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Fighting breast cancer: Two doctors encourage early detection

Early detection is critical to fighting breast cancer; advances in technology are helping

By Sonia Gupta, MD and Anand Narayan, MD, PhD | October 23, 2023
Originally published by Axis Imaging


As radiologists, one of the toughest parts of our job is diagnosing a patient with cancer. Approximately, 3.6 billion diagnostic x-ray examinations are performed every year globally and radiologists need to interpret one image every 3-4 seconds in an eight hour workday. Increase in imaging volume and demand to read large volumes of studies is causing delays in care. All patients deserve timely, precise and compassionate care.

Fortunately, advances in technology such as 3-D mammography (tomosynthesis) and breast MRI make it possible to diagnose cancer earlier than before. And advances in immunotherapy, proton therapy, and other treatments offer increasingly better outcomes.

The earlier we can detect the cancer, the more we can do to make sure that patients live long and healthy lives after diagnosis. When cancer is detected in the localized stage, before it has spread outside the breast, the five-year relative survival rate is 99%.

Sixty-four percent of breast cancers are caught in the early, localized stage; ideally we would detect 100 percent of breast cancers before they spread.

Several factors complicate our ability to reach that goal:

  • New cases of breast cancer are expected to rise by 10% from 2020-2030.
  • The volume of patients is increasing, because so many people put off being screened during the pandemic. In 2023, an estimated 297,790 women will be diagnosed with breast cancer in the U.S. along with 2,800 men.
  • Even the diagnostic technology we use poses challenges. One of our biggest challenges is reading images across multiple software programs that don’t talk to each other.

How can we effectively diagnose and care for patients during a time of high demand while minimizing the inefficiencies that are too often a feature of today’s health system?

The good news is technology is evolving to make that possible and there is a need for advanced imaging technology in health systems amid the staff burnout we are facing. 81% of health systems report shortages in radiologists. Innovations are improving radiology workflows and surfacing all the information we need to make a timely, accurate diagnosis. Physicians no longer need to be tied to a single mammography workstation. With advanced software, they can view images from multiple sources—digital mammography, MRIs, and digital breast tomosynthesis—from any workstation. Current and prior images can be sequentially displayed for increased accuracy and complete diagnosis.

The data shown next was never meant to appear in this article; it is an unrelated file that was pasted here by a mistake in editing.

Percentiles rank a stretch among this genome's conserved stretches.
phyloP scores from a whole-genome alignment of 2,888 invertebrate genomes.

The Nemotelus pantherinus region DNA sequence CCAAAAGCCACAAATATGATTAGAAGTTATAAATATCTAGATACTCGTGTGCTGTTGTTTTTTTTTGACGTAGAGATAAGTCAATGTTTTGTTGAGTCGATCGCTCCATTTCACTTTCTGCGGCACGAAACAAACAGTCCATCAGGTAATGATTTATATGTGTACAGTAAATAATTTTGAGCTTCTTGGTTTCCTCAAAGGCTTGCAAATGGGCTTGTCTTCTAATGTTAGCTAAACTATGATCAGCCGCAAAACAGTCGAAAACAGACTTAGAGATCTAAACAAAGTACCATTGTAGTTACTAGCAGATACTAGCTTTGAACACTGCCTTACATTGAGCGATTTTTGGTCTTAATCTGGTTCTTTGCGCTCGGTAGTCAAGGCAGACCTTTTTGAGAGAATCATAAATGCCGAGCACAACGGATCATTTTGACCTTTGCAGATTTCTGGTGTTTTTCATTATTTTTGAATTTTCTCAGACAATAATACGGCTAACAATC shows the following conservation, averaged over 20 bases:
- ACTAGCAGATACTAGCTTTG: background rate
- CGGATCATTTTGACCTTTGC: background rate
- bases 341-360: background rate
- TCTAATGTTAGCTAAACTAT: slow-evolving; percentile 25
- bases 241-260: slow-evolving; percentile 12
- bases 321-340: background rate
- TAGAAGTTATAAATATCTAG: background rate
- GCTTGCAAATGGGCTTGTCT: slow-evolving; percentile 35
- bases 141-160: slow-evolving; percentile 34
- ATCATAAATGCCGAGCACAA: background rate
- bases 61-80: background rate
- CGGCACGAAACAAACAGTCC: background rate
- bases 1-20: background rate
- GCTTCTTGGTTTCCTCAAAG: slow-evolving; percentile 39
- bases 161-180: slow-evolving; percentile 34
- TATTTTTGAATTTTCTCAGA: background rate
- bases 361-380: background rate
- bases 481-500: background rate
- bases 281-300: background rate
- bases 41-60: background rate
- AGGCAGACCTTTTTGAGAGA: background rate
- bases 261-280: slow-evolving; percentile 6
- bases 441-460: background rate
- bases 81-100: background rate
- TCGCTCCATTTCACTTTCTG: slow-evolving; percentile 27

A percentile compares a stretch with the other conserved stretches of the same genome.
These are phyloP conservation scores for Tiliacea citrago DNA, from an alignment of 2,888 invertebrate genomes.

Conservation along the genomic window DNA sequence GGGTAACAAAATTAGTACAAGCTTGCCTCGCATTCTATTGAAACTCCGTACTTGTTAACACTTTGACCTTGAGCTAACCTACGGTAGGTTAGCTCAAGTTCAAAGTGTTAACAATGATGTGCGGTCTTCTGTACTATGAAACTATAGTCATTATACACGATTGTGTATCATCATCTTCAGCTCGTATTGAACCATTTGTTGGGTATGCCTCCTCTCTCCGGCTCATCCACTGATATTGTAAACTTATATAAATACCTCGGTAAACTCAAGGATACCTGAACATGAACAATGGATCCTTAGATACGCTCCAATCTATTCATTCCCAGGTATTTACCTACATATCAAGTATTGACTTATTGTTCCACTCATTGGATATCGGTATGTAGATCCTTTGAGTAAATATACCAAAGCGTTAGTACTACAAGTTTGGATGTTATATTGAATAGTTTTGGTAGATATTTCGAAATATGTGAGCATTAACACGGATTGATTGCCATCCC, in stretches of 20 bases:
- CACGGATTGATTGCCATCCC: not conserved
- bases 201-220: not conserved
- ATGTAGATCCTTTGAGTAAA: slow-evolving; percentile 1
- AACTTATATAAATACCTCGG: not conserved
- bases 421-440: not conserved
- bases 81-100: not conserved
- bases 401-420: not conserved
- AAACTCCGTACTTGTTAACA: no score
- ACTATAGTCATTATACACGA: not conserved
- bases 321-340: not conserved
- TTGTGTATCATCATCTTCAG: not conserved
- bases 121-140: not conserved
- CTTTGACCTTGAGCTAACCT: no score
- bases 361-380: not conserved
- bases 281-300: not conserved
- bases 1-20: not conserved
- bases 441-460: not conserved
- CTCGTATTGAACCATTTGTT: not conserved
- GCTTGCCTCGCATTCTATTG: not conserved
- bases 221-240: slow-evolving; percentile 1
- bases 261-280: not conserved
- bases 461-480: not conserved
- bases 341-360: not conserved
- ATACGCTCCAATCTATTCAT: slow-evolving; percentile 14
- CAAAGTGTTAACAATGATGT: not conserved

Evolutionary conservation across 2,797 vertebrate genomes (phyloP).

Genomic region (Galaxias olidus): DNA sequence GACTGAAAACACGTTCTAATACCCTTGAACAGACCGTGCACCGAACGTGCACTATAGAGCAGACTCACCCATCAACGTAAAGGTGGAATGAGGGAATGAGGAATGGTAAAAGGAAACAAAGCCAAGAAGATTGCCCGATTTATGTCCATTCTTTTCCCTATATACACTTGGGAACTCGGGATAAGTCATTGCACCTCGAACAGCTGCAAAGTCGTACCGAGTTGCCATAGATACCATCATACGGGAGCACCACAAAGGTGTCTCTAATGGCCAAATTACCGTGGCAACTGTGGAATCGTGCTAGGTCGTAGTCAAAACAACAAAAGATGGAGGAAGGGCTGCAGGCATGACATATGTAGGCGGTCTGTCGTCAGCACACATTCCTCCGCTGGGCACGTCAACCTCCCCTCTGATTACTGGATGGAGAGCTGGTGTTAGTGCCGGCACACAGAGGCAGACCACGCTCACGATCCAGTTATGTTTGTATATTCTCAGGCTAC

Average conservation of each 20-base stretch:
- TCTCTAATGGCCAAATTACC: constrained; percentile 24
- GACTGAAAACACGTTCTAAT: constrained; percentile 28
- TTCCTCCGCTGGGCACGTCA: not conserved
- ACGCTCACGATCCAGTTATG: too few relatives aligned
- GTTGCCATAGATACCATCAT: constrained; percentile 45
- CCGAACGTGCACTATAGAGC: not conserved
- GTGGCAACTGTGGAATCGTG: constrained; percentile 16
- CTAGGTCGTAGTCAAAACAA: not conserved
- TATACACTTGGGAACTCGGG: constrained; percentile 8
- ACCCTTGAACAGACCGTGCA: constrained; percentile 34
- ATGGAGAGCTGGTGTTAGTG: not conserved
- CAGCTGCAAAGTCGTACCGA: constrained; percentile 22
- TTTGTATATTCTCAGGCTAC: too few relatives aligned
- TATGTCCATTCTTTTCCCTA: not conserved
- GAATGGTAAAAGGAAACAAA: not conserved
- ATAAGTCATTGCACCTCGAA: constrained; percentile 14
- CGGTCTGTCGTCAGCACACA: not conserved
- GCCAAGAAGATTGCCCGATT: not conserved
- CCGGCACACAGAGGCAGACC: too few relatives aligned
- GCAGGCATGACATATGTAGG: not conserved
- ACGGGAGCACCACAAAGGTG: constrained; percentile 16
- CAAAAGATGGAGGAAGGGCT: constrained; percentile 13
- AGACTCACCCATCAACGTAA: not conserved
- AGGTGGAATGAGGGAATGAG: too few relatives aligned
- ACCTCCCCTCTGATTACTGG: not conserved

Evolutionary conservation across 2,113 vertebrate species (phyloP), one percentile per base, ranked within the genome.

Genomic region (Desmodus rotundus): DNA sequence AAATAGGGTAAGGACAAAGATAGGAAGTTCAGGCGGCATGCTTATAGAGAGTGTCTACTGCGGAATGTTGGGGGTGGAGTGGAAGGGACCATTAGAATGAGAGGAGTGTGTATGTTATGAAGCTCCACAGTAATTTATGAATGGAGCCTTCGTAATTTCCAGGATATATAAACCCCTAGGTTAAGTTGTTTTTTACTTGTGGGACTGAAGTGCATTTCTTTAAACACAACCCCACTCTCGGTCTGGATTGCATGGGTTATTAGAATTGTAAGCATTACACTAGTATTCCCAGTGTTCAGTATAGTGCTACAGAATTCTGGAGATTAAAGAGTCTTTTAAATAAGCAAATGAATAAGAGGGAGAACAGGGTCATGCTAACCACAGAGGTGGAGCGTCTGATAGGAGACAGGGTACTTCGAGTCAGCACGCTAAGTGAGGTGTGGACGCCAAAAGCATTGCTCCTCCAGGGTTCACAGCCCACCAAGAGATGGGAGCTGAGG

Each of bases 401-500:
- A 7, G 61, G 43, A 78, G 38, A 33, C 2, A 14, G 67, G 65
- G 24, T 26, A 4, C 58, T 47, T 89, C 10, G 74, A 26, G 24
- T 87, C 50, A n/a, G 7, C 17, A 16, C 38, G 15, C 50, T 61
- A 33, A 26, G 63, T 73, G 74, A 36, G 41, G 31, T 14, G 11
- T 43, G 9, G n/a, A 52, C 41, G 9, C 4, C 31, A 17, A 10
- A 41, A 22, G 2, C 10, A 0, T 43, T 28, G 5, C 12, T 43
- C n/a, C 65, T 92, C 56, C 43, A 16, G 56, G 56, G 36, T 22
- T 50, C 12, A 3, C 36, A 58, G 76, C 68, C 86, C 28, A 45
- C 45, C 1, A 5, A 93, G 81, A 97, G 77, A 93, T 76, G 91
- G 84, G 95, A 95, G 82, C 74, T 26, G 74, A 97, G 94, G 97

Advanced technology can also detect anomalies in breast studies so physicians can make a more accurate diagnosis and develop effective treatment plans. These new technologies enable radiologists to spend less time on administrative work and more time with patients. The benefits include increased productivity, which means patients can be diagnosed and treated more quickly, and less burnout.

By increasing the number of cancers detected at earlier stages, we can also reduce dramatic disparities in breast cancer outcomes. Black, Hispanic, and Indigenous women are more likely to be diagnosed with later stage cancers than white or Asian women, increasing their risk of mortality. While men are much less likely than women to develop breast cancer than women, they, too, are often diagnosed in later stages.

Here, too, technology can help us get people screened regularly. Once a patient is in our system, we can interact with them to be sure they have timely mammograms through features like automated reminders, and other forms of assistance.

As radiologists, we care for our patients and encourage them to be mindful of screening recommendations to be sure they are screened on time. New draft recommendations advise that all women ages 40-74 be screened every other year. The bottom line: all women are at risk of breast cancer, even if they do not have a family history of the disease. It is important for them to be screened starting at age 40, if they find a lump, have a family history of breast cancer, or anytime a physician recommends doing so.

As one cancer survivor puts it, “Days and weeks can make a difference in spread and outcomes. A mammogram is a very small thing to ask of yourself. It really is just an afternoon out of your life to have peace of mind or that could possibly save your life. So don’t put it off.”

The important thing to remember is that we are improving diagnostic and treatment technologies constantly. While earlier diagnosis tends to lead to better outcomes, treatments and therapies for more advanced stage cancers are always advancing. There is hope. 

About authors

Sonia Gupta, MD
Sonia Gupta, MD is the chief medical officer of enterprise imaging at Optum and an abdominal radiologist at Radiologist Associates of Florida (RAF). She is a board member of the American Board of Artificial Intelligence in Medicine and an editorial board member of Applied Radiology. Dr. Gupta is a frequent keynote speaker and educator with former faculty appointments at Harvard Medical School and Temple University School of Medicine.

Anand Narayan, MD, PhD
Anand Narayan, MD, PHD is the breast imaging radiologist and vice chair of health equity at University of Wisconsin Carbone Cancer Center. He earned his medical degree from Johns Hopkins University School of Medicine and completed a fellowship at Memorial Sloan Kettering Cancer Center.